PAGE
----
AISat

Image: German Aerospace Center
Image: German Aerospace Center

AISat is a prototype satellite to demonstrate a space-based AIS (Automatic Identification System) terminal for receiving signals from sea vessels to track ship movements on a global scale. Unlike other AIS spacecraft, AISat uses a helical high-gain antenna for the reception of AIS signals on highly frequented sea areas where conventional AIS terminals can not provide usable data due to signal overlap.

The Automatic Identification System is used by sea vessels that send and receive VHF messages containing identification, position, course and speed information to allow the monitoring of vessel movements and collision avoidance as well as alerting in the event of sudden speed changes.

These signals can be transmitted from ship-to-ship and ship-to-shore to allow the monitoring of a local area, but deploying space-based AIS terminals allows a broad coverage and data relay to ground stations for monitoring of large sea areas. However, due to the large footprint of satellites, overlapping and signal collisions become a problem, especially for frequented traffic routes. AISat will demonstrate an approach that ensures the acquisition of usable data especially for highly frequented areas.

Photo: German Aerospace Center
Photo: German Aerospace Center

AISat is based on the Clavis satellite bus that itself is based on the PC/104 cubesat platform. The bus was developed by the German Aerospace Center to provide a cost-effective satellite platform that requires little man power for integration using commercially available CubeSat components. Clavis was designed to be able to host different payload types with high flexibility using a defined mechanical interface and a unified electrical and data interface.

The satellite bus uses a quad-stack configuration made up of the PC/104 cubesat boards with a back plane that connects the individual boards and also provides the data and electrical interface for the payload. Clavis uses body-mounted solar cells for power generation – five panels each consisting of 12 GaAs cells are installed on five side panels of the spacecraft to generate up to 15 Watts of power that is fed to a Power Conditioning and Distribution Unit which controls the state of charge of a 40Wh battery pack and distributes power to all satellite subsystems. The spacecraft uses 3.3V, 5V and 12V power buses. A switching board adds switching functionality to the power system and provides bus protection.

The spacecraft uses an ARM7 processor as the centerpiece of the Onboard Computer connected to the CAN and PC data buses as well as analog lines to control the attitude control system. The Onboard Computer includes 2MB of SRAM and 2x4MB of Flash Memory for avionics software and mission data. Attitude determination is accomplished through the use of the solar cells as sun sensors, a three-axis magnetometer and a three-axis gyro unit. AISat features three magnetic torquers for attitude actuation, but the satellite will be stabilized through a gravity-gradient generated once the large antenna is deployed.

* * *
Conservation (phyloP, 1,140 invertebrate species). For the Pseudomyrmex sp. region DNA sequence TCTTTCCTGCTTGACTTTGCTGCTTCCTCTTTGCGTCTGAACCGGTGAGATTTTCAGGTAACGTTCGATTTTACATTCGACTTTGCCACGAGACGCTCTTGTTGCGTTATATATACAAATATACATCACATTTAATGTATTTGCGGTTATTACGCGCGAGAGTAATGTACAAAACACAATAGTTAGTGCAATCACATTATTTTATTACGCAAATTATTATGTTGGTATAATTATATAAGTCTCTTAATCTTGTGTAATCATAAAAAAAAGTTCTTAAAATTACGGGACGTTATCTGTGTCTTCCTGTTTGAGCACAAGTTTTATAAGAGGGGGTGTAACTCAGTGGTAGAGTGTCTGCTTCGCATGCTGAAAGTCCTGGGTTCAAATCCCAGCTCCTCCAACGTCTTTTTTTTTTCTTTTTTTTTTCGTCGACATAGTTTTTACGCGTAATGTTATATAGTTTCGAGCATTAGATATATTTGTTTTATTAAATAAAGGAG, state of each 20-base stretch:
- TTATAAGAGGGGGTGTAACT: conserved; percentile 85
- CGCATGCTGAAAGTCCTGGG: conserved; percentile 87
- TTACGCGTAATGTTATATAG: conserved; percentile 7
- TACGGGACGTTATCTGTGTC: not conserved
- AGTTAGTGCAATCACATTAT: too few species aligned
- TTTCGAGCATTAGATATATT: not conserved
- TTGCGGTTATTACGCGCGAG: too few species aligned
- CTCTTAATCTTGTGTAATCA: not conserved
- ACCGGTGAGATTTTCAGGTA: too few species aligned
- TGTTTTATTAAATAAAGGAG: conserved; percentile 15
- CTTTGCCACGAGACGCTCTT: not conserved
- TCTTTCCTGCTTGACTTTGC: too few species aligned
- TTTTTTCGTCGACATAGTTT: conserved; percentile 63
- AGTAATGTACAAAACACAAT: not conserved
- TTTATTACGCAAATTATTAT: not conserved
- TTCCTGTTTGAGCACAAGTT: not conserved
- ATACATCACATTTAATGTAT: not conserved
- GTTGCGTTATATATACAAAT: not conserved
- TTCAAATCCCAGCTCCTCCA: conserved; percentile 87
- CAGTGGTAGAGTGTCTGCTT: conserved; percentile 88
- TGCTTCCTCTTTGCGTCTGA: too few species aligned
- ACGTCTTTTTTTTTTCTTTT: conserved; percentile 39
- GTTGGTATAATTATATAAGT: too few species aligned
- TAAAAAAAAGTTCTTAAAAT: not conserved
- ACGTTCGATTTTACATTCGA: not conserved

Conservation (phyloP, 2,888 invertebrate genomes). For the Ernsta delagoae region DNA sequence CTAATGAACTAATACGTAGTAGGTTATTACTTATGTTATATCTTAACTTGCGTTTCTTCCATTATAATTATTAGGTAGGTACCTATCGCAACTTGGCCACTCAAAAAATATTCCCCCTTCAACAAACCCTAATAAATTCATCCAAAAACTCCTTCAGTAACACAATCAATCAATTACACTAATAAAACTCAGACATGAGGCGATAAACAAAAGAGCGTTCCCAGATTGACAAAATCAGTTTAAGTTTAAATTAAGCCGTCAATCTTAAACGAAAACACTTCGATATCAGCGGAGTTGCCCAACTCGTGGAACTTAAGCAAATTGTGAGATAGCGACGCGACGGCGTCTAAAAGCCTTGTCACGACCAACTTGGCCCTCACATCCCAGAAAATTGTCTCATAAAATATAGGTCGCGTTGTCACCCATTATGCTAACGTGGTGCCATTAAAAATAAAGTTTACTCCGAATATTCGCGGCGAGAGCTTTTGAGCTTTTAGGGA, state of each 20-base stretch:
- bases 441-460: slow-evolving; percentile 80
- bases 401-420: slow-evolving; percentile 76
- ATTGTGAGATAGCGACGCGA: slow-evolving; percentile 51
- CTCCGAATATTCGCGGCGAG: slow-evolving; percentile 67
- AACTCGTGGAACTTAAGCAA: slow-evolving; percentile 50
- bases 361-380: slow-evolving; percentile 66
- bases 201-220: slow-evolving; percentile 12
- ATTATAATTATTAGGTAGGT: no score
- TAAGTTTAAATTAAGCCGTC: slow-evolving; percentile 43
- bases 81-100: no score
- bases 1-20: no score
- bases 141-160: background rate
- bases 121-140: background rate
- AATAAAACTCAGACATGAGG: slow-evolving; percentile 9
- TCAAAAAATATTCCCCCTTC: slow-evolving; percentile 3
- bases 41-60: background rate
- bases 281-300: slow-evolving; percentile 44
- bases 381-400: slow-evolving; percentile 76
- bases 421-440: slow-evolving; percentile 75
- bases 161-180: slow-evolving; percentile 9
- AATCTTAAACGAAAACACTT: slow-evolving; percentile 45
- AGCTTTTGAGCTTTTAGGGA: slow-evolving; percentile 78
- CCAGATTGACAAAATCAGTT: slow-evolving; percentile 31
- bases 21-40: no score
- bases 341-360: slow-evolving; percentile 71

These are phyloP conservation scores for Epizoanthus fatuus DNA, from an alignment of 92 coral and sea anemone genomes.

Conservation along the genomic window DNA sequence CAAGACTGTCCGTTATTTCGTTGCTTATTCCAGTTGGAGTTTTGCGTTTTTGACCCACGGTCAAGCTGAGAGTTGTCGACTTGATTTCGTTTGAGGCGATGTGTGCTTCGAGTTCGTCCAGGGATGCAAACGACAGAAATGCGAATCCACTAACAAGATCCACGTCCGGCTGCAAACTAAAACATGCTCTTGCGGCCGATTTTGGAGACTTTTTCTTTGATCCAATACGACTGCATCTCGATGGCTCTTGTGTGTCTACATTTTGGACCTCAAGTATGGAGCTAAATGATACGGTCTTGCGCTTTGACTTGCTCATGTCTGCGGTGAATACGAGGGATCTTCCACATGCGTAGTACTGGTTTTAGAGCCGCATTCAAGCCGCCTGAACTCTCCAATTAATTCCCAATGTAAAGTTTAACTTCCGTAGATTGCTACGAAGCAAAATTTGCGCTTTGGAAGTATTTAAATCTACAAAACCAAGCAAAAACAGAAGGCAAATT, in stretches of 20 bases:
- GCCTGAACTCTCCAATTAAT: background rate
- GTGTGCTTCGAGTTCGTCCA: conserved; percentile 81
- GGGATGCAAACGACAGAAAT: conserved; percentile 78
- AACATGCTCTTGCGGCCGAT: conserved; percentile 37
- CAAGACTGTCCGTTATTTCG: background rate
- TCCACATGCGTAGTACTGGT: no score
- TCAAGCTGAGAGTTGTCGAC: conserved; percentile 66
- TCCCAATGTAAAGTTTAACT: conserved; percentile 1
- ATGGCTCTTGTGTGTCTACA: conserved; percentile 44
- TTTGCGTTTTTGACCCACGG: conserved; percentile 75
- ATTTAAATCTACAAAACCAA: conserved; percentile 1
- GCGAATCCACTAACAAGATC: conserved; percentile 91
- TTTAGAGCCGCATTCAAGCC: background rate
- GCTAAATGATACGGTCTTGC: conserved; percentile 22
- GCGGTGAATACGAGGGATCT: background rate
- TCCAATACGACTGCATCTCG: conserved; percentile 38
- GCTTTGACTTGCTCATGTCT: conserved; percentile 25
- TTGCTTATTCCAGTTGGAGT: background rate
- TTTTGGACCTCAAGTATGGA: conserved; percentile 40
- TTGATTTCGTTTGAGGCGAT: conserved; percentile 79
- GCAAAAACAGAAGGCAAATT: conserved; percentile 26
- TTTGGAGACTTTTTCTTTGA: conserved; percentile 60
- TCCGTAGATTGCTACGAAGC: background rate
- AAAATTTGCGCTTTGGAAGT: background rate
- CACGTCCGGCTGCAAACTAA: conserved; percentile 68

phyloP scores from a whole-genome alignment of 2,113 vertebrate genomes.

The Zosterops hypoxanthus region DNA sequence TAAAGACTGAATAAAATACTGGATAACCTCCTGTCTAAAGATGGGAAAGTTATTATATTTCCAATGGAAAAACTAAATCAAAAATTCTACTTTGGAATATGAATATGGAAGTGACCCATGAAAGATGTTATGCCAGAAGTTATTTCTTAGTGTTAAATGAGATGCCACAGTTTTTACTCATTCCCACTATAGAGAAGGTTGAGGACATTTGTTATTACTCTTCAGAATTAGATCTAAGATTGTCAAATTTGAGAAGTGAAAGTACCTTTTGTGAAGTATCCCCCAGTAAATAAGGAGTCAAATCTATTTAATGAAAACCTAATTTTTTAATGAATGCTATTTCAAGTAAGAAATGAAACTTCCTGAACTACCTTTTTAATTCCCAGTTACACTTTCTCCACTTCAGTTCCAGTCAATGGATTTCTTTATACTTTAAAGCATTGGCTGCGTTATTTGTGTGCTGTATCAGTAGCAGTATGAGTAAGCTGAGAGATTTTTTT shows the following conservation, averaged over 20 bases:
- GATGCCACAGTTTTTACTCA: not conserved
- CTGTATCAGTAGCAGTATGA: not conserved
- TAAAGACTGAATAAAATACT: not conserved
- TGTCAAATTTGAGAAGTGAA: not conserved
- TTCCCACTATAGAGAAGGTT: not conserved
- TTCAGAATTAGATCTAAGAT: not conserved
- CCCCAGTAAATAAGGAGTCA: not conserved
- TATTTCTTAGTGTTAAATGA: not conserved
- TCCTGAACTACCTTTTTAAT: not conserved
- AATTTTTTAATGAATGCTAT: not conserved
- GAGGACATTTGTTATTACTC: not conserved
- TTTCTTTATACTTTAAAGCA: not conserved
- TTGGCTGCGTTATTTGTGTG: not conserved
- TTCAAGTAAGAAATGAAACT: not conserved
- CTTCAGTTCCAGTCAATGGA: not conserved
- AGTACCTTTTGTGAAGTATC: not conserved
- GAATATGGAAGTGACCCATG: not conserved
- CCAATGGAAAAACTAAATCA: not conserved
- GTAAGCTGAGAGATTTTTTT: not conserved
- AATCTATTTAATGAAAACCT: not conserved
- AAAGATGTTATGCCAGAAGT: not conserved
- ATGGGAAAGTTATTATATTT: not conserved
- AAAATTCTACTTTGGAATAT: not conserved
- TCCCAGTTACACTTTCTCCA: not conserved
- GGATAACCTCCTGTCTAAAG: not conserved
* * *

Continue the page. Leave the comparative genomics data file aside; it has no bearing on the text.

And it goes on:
Image: German Aerospace Center
Image: German Aerospace Center

The satellite uses a UHF communications system. A UHF transceiver and two monopole antennas with omni-directional coverage are used for telemetry downlink and command uplink.

AISat features a large helical antenna to take a new approach to AIS signal collection. Helical antennas are suited for transmitting and receiving circularly polarized signals and provide a high directional sensitivity. Their gain characteristics are excellent and increase with the number of windings. Using a high-gain antenna allows for a narrow aperture that only illuminates a very small footprint on the ground. The drawback of a helical antenna is the requirement of a conducting plate on its mounting interface acting as a reflector.

Image: German Aerospace Center
Image: German Aerospace Center

The AISat helical antenna measures four meters in length and 0.57m in diameter when deployed featuring a little over eight windings. It launches in a spring-loaded fashion that is released after spacecraft separation. The deployment is controlled by thin retracting cords that stop the antenna once it reaches its fully deployed position, preventing it from extending further due to the spring force.

The antenna consists of a core using cylindrical sandwich struts and a fiber fabric hose to provide stability – the hose surrounds an inner core made of hard foam. The core is surrounded by thinned copper wires forming a metallic fabric tube. The control rods are electric isolators and ensure a stable self-deployment of the antenna within a reasonable timeframe.

Using the helical antenna, AISat can receive Class-A and Class-B AIS signals and the AIS Search and Rescue Transmitter signal of rescue craft and vessels in distress. AIS data is stored onboard and downlinked to ground stations for processing and distribution.

Image: German Aerospace Center
Image: German Aerospace Center